We Mormons talk a lot about happiness. Curious about the subject in the journal I love, I googled Dialogue’s complete collection through 2006 DVD (available here) and found happiness a subject of 138 documents with 482 instances of the word. And that’s in a scholarly and artistic journal! Perhaps today, in spite of the real imperfections of our lives, we could hope to be gripped more firmly by Marie Howe’s “cherishing so deep,” the gratitude just to be alive.

Comments

  1. Elouise says:

    Molly,

    Many thanks for the recommendation of the Valente-Reynard book! I’ll check it out today. More and more these days, I learn what gratitude makes possible.

    I especially want to salute former YW president Ruth H. Funk, who turns 90 in July. Ruth is blind now, and in a wheelchair, dealing with a variety of the ills that flesh is heir to. And she has just returned from a trip to New Zealand with some family members; she’s looking ahead to a summer trip to the Jackson Hole area. She reads 4-5 books a week (on audio tape), keeps up with her countless cherished friends, and generally goes on with the rich life she’s always created. Last fall I sat with her in her home and talked as fast as we both could about books, music, birds, friends, and much else. Gratitude poured out of her as steadily as song from the songbirds outside her window. Ruth is brilliant, energetic, devoted, loving–but above all, I think, it is her gratitude that has made her the great person she is.

  2. This is one of the best posts I’ve seen in a long time. What a gorgoues poem, and what excellent, painful questions about living the less-than-perfect life, that task we all face, in one form or another.

  3. Mark IV says:

    Thank you, Molly.

    Her freedom is very limited, her life very hard; nevertheless, she cherishes that life. I have become acquainted with many of her 80-106 year old neighbors and found that they too cherish life despite real pain and challenge. They inspire me; I love being with them.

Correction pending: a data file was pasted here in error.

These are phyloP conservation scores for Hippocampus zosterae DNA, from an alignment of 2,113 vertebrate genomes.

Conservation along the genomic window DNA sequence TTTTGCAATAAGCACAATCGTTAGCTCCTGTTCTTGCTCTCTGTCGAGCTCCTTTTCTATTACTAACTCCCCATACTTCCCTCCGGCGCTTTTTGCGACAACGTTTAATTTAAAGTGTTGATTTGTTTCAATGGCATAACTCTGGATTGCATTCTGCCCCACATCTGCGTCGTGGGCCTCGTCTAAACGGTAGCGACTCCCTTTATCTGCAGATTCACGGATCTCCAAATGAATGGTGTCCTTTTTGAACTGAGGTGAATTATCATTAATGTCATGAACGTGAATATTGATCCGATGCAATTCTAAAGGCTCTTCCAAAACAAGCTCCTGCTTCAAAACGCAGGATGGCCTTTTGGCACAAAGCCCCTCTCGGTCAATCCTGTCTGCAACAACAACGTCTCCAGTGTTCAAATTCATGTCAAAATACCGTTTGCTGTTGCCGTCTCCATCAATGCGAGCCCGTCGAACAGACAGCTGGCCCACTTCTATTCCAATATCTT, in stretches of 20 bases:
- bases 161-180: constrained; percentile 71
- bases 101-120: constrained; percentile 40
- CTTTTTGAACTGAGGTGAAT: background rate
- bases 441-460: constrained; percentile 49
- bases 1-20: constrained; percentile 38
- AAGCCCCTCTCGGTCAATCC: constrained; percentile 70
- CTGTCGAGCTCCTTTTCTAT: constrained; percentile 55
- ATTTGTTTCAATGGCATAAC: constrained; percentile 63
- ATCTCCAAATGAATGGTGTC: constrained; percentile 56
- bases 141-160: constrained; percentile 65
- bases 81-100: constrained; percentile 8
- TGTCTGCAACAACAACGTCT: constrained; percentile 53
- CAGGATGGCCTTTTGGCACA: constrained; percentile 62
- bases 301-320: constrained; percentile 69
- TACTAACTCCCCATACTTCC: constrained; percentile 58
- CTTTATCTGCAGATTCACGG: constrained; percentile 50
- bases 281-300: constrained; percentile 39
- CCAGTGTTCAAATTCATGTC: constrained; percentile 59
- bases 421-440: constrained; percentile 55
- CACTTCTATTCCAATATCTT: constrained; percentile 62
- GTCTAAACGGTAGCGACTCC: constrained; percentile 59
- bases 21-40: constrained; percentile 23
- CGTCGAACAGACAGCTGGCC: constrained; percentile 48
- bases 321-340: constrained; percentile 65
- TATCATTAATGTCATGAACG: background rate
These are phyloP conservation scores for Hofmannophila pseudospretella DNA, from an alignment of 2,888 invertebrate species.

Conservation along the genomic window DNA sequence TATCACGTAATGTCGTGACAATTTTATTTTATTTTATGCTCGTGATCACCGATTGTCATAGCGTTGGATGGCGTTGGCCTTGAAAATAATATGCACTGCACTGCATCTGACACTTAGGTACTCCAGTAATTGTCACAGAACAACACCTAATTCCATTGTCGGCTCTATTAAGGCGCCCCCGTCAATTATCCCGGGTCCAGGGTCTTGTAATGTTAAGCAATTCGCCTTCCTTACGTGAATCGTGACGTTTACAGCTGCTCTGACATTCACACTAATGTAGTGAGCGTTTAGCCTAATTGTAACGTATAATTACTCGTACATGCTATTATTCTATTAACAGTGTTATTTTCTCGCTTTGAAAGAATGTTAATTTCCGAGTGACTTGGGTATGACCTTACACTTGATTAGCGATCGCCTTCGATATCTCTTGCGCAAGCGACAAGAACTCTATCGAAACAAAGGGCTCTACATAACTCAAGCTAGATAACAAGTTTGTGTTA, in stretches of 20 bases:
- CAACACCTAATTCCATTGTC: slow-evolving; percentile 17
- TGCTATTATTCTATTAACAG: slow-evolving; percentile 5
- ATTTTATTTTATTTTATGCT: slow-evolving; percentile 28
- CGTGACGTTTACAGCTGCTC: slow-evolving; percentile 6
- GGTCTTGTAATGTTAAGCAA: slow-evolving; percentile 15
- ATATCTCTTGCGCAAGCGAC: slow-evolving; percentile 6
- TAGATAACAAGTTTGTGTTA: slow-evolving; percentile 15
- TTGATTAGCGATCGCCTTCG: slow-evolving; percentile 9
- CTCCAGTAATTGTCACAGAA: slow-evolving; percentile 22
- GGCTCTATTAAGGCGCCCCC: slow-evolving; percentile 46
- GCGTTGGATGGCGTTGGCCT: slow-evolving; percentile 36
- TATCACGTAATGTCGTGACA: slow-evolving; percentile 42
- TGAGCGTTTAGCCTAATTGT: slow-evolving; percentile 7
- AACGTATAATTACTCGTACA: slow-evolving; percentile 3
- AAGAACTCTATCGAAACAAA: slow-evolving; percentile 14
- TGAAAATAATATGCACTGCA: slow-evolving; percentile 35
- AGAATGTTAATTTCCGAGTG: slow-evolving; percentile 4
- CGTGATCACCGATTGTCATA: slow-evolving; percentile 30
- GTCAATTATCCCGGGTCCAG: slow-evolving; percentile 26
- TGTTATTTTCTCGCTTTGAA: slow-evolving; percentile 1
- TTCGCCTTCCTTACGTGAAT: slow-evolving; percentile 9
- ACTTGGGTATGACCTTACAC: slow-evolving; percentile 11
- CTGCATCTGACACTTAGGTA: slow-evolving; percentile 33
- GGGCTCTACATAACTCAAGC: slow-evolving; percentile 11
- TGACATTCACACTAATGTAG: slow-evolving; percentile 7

I had a very similar experience this past week. I was in a couple’s home where the husband is so far gone in dementia that he was arguing with the mirror, telling that stranger to get out of the house. It was funny and sad simultaneously, and I had to remind myself that in a few decades, I might be doing the same thing. And his wife treated him so tenderly, and with such respect. Her life must be very difficult, but she is living without regrets or bitterness. She is an outstanding person.

  4. Kevin Barney says:

    Molly, I think your friend expressed it perfectly, that too many of us feel defeated by a less than perfect life. That is I suppose the downside of the vigorous pursuit of human perfection. Thank you for the thoughtful post.

  5. I miss having you for a RS teacher, Molly. I especially loved the poems you’d share. This one is wonderful.

  6. Wonderful post! Thank you for it. =)

  7. well put. sartres missed a lot, but this sense of creating meaning out of the fragility of life strikes me as vital.

  8. Really, really excellent. Thanks for the reminder. I will cherish the smell of dirty nappies tonight!

Follow

Get every new post delivered to your Inbox.

Join 9,485 other followers